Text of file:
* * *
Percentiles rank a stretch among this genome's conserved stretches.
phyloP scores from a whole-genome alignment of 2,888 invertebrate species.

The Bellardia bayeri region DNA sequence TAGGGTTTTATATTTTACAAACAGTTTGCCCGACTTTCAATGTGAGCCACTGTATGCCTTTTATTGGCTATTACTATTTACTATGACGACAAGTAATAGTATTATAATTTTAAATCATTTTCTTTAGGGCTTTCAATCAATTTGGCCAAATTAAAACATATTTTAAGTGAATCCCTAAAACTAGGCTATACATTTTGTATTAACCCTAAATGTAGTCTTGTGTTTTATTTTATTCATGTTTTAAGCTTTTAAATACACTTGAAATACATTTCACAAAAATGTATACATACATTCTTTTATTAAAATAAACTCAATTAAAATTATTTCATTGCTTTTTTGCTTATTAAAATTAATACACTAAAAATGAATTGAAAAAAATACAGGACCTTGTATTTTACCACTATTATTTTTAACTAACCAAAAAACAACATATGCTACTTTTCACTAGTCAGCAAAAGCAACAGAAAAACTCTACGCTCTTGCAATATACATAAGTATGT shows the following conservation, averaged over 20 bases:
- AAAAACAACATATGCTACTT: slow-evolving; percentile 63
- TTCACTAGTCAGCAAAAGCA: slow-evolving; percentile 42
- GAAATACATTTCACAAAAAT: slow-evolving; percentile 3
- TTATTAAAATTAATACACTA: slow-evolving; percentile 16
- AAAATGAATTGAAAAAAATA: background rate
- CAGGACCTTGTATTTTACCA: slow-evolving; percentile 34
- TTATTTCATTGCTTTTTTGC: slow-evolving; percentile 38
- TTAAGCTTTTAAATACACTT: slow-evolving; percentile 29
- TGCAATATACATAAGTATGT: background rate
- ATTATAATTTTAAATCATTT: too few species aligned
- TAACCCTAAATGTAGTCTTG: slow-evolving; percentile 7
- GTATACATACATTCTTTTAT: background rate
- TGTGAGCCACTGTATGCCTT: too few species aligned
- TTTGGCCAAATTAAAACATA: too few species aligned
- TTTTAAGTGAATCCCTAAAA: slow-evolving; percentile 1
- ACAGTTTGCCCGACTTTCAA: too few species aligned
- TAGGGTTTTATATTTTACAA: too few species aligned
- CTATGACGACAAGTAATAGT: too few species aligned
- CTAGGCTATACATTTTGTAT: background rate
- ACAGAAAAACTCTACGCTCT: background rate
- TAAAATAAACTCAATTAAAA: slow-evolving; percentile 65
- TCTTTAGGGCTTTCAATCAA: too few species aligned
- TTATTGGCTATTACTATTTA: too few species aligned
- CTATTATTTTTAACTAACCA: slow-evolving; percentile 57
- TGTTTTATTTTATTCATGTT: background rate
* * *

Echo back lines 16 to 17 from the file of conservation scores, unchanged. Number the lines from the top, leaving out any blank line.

- TGTGAGCCACTGTATGCCTT: too few species aligned
- TTTGGCCAAATTAAAACATA: too few species aligned